Lung Cancer Center

About Us

At Cleveland Clinic Florida's Maroone Cancer Center, a highly specialized team of physicians cooperates to provide lung cancer patients with coordinated diagnosis and innovative treatment plans. Employing a multidisciplinary approach to manage and treat patients with lung cancer, pulmonologists (lung specialists), pathologists (tissue diagnostic specialists), medical and radiation oncologists (cancer treatment specialists), thoracic (chest) surgeons, and pain management experts collaborate to offer a full spectrum of diagnostic and therapeutic services.

Treatment Outcomes

Cleveland Clinic Florida is committed to achieving the best possible outcomes through quality medical care using state-of-the-art technologies and innovative treatments.

One of the best ways to determine the quality of medical care is to measure patient outcomes by diagnosis or procedure. Each year, we compile a detailed report of results, trends and treatment approaches for each medical specialty. Outcomes books contain a summary of our surgical and medical trends and approaches, data on patient volume and outcomes, and a review of new technologies and innovations.

Treatment Guide

What Is Lung Cancer?

Lung cancer is the second most common form of cancer in the United States and the leading cause of cancer deaths. More women die of lung cancer than of breast cancer. While the rate of lung cancer cases appears to be dropping among Caucasian and African-American men, it continues to rise among both Caucasian and African-American women. Ninety percent of lung cancer cases are caused by cigarette, pipe or cigar smoking.

Lung cancer results when abnormal cell growth invades and destroys normal lung tissue. An accumulation of abnormal cells is called a tumor. As a tumor grows, it impairs lung function, resulting in breathing difficulty and decreased oxygen in the blood.

Diagnosing Lung Cancer

The Maroone Cancer Center offers a number of testing procedures to diagnose lung cancer. To help find the cause of symptoms, doctors will evaluate patients’ medical history, smoking history, exposure to environmental and occupational substances and family history of cancer. Doctors will also conduct a physical exam and order a variety of tests.

Diagnostic Imaging

If lung cancer is suspected, the doctor may order a chest X-ray as a first step in diagnosis, which may indicate a mass in the lungs or enlarged lymph nodes. If chest x-ray is normal, additional tests may be conducted if lung cancer is suspected. Because every mass is not cancerous, the additional tests may still be performed.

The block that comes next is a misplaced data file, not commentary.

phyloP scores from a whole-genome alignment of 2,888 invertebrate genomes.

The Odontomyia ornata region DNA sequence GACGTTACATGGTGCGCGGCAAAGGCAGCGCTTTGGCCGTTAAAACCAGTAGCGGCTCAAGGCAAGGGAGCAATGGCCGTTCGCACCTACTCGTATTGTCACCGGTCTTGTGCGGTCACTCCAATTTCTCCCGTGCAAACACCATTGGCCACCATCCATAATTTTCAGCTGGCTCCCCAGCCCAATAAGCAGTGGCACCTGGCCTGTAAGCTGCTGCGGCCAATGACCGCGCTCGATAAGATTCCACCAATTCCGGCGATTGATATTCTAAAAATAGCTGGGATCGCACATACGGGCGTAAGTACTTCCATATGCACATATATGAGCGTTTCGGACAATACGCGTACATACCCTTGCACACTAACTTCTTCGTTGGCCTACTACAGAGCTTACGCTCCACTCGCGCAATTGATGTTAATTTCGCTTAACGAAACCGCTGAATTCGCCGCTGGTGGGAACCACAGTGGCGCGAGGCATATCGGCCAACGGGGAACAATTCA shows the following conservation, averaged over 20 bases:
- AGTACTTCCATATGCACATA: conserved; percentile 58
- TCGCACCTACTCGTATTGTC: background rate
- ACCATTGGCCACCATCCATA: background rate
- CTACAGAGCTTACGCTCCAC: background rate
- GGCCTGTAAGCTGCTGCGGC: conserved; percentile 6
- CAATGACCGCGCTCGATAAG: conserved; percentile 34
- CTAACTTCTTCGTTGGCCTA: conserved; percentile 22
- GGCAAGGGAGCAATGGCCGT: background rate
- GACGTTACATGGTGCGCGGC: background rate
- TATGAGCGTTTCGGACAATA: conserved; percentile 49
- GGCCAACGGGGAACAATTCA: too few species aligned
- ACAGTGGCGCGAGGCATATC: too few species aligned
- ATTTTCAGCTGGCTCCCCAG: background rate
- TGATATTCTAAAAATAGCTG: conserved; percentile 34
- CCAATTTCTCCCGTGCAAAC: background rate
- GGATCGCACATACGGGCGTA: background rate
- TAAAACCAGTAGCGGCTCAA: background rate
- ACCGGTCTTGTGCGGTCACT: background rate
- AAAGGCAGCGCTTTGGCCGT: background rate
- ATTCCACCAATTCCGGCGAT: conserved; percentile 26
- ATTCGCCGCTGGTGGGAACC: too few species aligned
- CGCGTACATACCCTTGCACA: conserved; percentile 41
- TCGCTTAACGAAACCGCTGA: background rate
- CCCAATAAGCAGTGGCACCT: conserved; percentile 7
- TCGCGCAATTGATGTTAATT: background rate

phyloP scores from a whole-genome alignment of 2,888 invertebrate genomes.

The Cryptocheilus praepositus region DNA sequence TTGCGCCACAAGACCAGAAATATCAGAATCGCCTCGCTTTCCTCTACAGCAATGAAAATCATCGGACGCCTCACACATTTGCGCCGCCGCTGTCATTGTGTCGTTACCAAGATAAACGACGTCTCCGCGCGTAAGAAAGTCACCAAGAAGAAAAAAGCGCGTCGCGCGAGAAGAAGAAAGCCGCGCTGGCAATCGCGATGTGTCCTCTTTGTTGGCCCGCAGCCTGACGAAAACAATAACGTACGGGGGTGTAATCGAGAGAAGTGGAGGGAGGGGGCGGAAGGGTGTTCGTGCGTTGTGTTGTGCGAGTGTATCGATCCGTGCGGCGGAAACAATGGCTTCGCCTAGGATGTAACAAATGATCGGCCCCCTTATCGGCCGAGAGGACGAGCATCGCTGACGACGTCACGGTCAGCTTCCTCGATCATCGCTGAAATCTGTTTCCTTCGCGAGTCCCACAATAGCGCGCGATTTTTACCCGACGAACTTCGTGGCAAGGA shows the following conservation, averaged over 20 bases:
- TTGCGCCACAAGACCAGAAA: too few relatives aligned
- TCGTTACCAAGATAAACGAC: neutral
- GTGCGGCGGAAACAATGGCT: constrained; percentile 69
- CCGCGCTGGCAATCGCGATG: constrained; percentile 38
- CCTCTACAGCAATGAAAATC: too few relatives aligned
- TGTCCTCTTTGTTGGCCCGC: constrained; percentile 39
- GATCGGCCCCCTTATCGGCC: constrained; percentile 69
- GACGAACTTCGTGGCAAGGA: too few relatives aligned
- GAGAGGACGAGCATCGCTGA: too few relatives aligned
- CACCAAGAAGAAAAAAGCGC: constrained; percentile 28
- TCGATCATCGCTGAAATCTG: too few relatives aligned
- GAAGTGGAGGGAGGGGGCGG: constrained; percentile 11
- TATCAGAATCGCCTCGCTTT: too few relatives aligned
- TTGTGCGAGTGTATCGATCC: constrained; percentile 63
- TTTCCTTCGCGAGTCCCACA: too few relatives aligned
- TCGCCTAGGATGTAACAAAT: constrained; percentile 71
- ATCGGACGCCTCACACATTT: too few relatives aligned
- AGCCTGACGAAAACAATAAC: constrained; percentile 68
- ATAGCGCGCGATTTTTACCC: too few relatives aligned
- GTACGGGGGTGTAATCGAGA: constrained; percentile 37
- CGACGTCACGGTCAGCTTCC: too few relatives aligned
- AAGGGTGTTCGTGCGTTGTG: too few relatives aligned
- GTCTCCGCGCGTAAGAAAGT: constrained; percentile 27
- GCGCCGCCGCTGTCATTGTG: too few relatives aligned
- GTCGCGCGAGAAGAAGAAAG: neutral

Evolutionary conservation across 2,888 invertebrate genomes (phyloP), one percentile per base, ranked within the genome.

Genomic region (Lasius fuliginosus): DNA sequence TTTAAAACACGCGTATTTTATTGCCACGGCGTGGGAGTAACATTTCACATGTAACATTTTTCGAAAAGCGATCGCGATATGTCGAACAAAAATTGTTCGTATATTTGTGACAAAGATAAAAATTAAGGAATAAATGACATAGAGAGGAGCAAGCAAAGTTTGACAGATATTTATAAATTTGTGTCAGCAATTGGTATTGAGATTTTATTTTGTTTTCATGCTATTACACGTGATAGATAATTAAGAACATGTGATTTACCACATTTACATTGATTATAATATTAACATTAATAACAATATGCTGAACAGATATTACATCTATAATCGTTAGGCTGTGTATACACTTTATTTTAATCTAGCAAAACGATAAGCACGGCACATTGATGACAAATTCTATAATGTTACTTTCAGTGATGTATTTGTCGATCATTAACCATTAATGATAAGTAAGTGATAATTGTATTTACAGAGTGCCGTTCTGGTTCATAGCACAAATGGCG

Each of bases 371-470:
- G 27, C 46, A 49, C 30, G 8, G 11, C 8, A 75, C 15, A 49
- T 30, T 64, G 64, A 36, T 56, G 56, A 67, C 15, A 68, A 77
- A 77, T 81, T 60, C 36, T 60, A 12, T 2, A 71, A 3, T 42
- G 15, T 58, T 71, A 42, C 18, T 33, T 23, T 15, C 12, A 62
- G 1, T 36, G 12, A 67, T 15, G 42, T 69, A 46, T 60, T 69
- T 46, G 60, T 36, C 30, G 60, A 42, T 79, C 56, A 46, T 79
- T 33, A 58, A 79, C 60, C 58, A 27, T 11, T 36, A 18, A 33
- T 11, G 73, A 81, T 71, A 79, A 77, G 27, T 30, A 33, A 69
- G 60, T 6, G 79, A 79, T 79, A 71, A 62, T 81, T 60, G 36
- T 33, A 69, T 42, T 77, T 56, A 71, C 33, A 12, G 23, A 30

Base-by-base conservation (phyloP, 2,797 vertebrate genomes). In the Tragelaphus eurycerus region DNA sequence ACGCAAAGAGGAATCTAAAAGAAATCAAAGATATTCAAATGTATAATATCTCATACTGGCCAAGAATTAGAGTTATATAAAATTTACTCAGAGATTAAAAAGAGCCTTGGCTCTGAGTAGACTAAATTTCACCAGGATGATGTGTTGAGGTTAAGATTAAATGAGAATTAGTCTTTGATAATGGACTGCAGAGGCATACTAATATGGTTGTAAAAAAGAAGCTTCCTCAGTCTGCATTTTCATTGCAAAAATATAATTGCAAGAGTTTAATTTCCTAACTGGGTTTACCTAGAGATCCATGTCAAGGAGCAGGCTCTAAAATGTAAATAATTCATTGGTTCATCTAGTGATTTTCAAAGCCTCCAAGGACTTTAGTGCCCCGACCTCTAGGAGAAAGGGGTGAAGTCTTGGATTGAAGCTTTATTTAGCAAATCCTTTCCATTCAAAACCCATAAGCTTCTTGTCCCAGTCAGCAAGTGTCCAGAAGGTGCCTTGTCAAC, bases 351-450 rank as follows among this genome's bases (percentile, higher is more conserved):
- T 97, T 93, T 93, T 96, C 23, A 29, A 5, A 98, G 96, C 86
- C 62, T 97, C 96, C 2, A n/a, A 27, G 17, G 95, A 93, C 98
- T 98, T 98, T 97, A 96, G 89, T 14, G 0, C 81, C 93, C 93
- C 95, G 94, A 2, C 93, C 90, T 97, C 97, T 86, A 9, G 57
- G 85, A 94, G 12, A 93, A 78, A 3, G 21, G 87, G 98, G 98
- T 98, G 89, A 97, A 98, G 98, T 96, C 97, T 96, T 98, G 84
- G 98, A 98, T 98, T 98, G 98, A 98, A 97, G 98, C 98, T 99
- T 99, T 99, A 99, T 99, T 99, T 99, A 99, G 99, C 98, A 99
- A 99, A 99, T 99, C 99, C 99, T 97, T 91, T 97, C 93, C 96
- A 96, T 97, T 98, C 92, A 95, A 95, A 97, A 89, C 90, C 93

Computer Assisted Tomography (CT) and Magnetic Resonance Imaging (MRI)

Frequently, a CT scan or an MRI will be performed as a follow-up to an abnormal chest X-ray or to evaluate abnormal symptoms in patients with a normal chest X-ray. CT scanning involves a series of X-rays that create a 3-D view of the lungs, while MRI uses powerful magnets and radio waves to read the signals created by different types of tissues. Both can show the size, shape and location of a tumor. They are very useful tools in determining whether or not the tumor has spread from the lung to other parts of the chest or to other parts of the body.

Positron Emission Tomography (PET) Scans

During a PET scan a very small dose of radioactive chemical, called a radiotracer, is injected into a vein in the arm. The radiotracer travels through the body and is absorbed by the organs and tissues. A scanner detects and records the energy given off by the tracer substance. A PET scan can measure such vital functions as blood flow, oxygen use, and glucose metabolism, which helps doctors identify abnormal from normal functioning organs and tissues.

Integrated PET-CT Scans

A PET-CT scan combines the images from both a PET and a CT scan. As the PET scanner detects signals of actively growing cancer cells in the body, the CT scan creates a three-dimensional picture of the internal anatomy that reveals the location, size and shape of abnormal cancerous growths. The two scans are performed at the same time and on the same machine, creating a more complete image of tumors or any abnormalities.

Autofluorescence Bronchoscopy

Autofluorescence Bronchoscopy is a special light that is used inside the lung through a small scope. This light is able to detect suspicious areas of possible cancer in the bronchia tubes that are not clearly seen by standard bronchoscopy.

Biopsy and Tissue Sampling

If diagnostic imaging tests are abnormal, tissue sampling may be conducted to confirm a diagnosis. The doctor may examine mucus in the lungs and will examine tissue from the lung to see if cancer cells are present. A number of procedures may be used to obtain tissue for biopsy.

Sputum Cytology

Sputum cytology is a simple test in which the doctor obtains a sample of the mucus in the lungs to examine microscopically. Because it cannot pinpoint the tumor's location, a positive sputum cytology test is usually combined with imaging tests and a tissue biopsy.